Martin Scorsese angered global nerddom a few years ago by asserting that today’s comic-book movies don’t really count as cinema, since they don’t achieve the kind of “aesthetic, emotional and spiritual revelation” we associate with the art form’s masters. Scorsese was right, of course. These franchise flicks endlessly recycle the same schlocky mythology about men and women in tights, with stories and ideas not much deeper than softcore porn plots.
But there are a very few exceptions, and a more charitable Scorsese might have taken note of these. One is Christopher Nolan’s Dark Knight trilogy, with its gripping if not exactly subtle meditations on the War on Terror (The Dark Knight, 2008) and class war (The Dark Knight Rises, 2012). Another is Logan, the 2017 Wolverine movie featuring one of the most chillingly plausible portraits of American dystopia ever put to the digital screen.
Put it this way: In Logan we might just glimpse what the world will look like once the Covid dust settles.
In 2029, when the film’s events take place, everything goes on as before, more or less, but everything has just gotten…shittier. There is still an American economy. The dollar has not collapsed. Vegas still glitters. Agribiz still mass-produces something like food. But everything is colder, more inhumane and alienating. The population is aging. Dr. Xavier (Patrick Stewart) is a bit senile. Large corporations lord over society as they did before, only more. You go along.
One of the film’s most unforgettable scenes has our protagonists trying to navigate Midwestern highways while humongous, heavily armored autonomous trucks whiz by at eye-watering speeds. These machines barrel onward to their destinations, taking no pity on anyone else trying to share the road. They are at once incredible feats of man’s technological mind—and incredibly mindless. You can’t reason or negotiate with these things. You can’t appeal to their sense of mercy. They are utterly impersonal and ruthlessly efficient.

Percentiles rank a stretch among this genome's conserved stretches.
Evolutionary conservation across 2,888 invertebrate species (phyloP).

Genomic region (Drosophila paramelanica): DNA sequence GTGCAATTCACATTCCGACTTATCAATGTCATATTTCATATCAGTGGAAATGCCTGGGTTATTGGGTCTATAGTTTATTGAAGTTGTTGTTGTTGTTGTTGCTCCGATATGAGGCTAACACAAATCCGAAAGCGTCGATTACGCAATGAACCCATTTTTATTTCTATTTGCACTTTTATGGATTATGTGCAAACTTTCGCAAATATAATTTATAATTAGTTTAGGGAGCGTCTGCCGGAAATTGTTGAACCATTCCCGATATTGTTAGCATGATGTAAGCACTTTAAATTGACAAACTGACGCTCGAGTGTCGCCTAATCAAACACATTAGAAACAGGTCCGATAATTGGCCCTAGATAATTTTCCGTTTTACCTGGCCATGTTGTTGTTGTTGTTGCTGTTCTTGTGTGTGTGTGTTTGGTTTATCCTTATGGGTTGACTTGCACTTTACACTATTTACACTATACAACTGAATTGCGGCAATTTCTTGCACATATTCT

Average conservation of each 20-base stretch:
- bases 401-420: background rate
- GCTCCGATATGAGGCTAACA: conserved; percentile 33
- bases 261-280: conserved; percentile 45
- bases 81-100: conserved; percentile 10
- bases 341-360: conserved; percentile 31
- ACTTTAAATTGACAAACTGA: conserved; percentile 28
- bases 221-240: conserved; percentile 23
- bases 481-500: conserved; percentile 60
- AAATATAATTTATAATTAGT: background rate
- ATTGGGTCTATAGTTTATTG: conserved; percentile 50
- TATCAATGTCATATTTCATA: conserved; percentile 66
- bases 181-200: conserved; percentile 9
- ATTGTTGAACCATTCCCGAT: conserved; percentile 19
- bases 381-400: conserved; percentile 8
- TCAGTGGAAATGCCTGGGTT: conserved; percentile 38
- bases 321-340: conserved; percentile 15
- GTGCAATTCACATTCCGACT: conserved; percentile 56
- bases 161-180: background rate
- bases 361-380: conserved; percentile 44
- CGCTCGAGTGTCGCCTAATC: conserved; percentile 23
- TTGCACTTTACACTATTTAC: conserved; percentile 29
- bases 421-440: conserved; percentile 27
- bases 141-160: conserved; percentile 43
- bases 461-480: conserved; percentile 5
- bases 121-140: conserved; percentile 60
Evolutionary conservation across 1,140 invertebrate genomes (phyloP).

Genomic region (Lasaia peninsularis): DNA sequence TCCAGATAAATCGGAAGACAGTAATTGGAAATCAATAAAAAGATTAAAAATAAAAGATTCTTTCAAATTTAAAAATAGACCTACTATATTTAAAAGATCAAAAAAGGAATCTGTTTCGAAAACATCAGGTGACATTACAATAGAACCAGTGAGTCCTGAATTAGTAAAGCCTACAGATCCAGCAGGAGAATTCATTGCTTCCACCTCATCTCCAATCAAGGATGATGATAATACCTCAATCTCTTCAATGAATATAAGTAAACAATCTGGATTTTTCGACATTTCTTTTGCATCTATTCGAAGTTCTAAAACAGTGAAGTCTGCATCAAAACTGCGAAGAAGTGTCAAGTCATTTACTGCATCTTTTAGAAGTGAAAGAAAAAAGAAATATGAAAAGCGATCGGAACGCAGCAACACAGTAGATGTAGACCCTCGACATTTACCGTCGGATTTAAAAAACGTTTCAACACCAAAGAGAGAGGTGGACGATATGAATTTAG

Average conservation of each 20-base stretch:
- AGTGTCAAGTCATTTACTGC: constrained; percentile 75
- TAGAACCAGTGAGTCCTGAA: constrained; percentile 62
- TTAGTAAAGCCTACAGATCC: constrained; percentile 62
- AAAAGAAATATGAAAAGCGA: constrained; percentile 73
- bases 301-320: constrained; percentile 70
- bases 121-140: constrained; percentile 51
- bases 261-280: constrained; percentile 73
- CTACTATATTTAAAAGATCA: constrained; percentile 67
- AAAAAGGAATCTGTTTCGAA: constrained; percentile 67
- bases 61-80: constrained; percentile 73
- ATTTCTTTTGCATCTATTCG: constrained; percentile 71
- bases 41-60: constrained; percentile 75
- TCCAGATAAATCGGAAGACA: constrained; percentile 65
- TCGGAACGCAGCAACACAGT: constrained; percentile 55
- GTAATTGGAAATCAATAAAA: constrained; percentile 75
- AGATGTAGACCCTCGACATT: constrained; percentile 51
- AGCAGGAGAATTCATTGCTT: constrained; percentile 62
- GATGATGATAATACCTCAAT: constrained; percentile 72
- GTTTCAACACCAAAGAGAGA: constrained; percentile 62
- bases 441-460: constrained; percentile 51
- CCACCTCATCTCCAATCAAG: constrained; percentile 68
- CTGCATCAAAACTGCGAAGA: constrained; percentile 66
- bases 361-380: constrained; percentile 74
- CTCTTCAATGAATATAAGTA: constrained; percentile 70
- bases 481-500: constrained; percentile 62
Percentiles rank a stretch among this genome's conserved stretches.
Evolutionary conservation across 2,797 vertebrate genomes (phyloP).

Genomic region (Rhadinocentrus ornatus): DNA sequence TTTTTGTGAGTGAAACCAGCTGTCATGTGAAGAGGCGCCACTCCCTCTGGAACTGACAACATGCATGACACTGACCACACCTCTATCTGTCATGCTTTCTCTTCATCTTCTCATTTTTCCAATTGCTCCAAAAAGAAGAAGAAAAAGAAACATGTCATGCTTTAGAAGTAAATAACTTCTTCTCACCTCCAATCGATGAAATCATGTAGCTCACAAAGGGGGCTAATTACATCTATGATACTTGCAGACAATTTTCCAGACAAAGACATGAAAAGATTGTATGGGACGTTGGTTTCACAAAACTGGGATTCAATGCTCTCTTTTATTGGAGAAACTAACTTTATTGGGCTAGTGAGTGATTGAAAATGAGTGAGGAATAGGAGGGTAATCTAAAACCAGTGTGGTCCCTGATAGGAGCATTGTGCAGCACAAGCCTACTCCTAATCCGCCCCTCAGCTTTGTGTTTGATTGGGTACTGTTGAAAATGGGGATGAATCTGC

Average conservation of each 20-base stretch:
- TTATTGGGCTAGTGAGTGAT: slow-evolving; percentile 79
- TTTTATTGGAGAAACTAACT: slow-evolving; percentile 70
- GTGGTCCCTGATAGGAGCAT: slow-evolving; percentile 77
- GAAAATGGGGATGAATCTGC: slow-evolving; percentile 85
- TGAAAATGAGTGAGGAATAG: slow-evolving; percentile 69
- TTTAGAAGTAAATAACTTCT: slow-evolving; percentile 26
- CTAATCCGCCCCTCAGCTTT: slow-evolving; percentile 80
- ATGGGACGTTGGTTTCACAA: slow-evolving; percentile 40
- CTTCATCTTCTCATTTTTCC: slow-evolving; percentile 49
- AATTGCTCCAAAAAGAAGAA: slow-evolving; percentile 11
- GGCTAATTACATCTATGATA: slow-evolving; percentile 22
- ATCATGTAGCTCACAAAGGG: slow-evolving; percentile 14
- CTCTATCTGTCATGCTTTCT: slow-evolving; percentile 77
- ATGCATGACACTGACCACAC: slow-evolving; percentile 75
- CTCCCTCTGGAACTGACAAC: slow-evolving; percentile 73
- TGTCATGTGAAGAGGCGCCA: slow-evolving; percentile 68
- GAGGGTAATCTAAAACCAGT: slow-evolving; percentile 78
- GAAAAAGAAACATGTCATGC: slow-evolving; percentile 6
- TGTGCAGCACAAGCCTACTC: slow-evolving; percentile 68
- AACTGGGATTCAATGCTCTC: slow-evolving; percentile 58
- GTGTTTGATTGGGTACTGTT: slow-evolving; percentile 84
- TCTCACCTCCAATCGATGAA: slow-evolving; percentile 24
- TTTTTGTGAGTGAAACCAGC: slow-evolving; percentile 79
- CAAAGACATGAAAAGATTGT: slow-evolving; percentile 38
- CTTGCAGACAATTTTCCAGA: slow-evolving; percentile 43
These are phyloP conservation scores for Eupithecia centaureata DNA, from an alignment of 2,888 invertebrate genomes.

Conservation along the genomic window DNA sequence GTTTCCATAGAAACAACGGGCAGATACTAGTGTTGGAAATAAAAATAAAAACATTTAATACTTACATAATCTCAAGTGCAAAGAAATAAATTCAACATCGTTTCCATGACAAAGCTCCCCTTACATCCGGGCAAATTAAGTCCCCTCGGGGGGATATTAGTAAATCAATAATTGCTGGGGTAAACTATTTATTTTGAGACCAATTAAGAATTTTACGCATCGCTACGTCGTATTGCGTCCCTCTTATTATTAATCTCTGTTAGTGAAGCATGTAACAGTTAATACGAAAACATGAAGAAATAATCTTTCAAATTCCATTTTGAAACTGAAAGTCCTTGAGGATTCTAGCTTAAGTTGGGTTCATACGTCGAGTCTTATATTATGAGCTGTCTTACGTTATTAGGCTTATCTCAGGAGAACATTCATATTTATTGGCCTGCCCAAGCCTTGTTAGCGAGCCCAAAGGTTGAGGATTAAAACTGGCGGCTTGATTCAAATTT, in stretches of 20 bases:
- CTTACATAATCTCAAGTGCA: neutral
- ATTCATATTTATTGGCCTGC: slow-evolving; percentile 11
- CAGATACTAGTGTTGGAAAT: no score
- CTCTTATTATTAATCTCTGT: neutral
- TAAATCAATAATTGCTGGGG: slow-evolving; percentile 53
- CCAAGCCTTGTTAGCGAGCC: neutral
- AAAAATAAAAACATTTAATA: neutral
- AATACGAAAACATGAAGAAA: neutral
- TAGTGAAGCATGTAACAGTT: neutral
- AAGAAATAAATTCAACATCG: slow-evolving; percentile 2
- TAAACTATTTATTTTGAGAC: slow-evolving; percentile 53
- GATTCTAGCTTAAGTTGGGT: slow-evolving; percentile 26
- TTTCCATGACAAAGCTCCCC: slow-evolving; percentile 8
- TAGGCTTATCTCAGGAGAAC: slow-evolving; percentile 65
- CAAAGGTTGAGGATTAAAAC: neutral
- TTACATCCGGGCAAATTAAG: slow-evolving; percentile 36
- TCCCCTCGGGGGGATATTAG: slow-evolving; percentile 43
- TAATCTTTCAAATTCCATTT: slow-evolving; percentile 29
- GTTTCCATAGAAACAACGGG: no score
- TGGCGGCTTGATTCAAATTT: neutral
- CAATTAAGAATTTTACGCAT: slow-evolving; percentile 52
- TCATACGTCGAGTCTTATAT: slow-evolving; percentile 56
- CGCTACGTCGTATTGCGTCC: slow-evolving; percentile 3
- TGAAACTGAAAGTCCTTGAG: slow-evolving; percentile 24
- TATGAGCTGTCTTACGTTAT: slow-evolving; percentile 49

If some Silicon Valley sorcerers have their way, autonomous trucks like those in Logan may, in fact, come to dominate the North American roadway, killing the jobs of the nearly 4 million Americans who work as truck drivers. Such a transformation would be of a piece with other shifts that were underway before Covid erupted and have been supercharged by the West’s pandemic response.
The general tendency is toward discipling, if not erasing, the human element—especially where the human element might inconveniently resist the world our elites wish to bring into being. Lockdowns and business restrictions, for example, just happened to target small biz, but not the Walmarts and Amazons of the world. Workers in retail, service and similar industries, meanwhile, are required to quite literally efface themselves and to stand partitioned off from the people they serve. Trucking ideally would be totally automated, but for now, truckers must be made to submit to the vaccine mandate.
Well, that last group isn’t having it. In Canada, truckers have been making themselves seen and loudly heard, rallying a mass convoy to Ottawa that has apparently sent Prime Minister Justin Trudeau into seclusion (he claims he has contracted Covid). Similar convoys are rolling into power centers in Europe, as well. This is as organic and peaceful and compelling as working-class causes get, yet as the Marxist writer Edwin Aponte notes at the Bellows, the professional and media left is trying its best to ignore the movement or frame it as “fascist” and “racist.”
These false and stupid charges ring increasingly hollow, especially as more people discern what’s really at stake in the battles of the Covid and post-Covid eras: namely, defending the human element—man as a rational, political animal—that global elites would seek to mask, mandate, automate, and social-distance out of existence.
Honk for the freedom-truckers.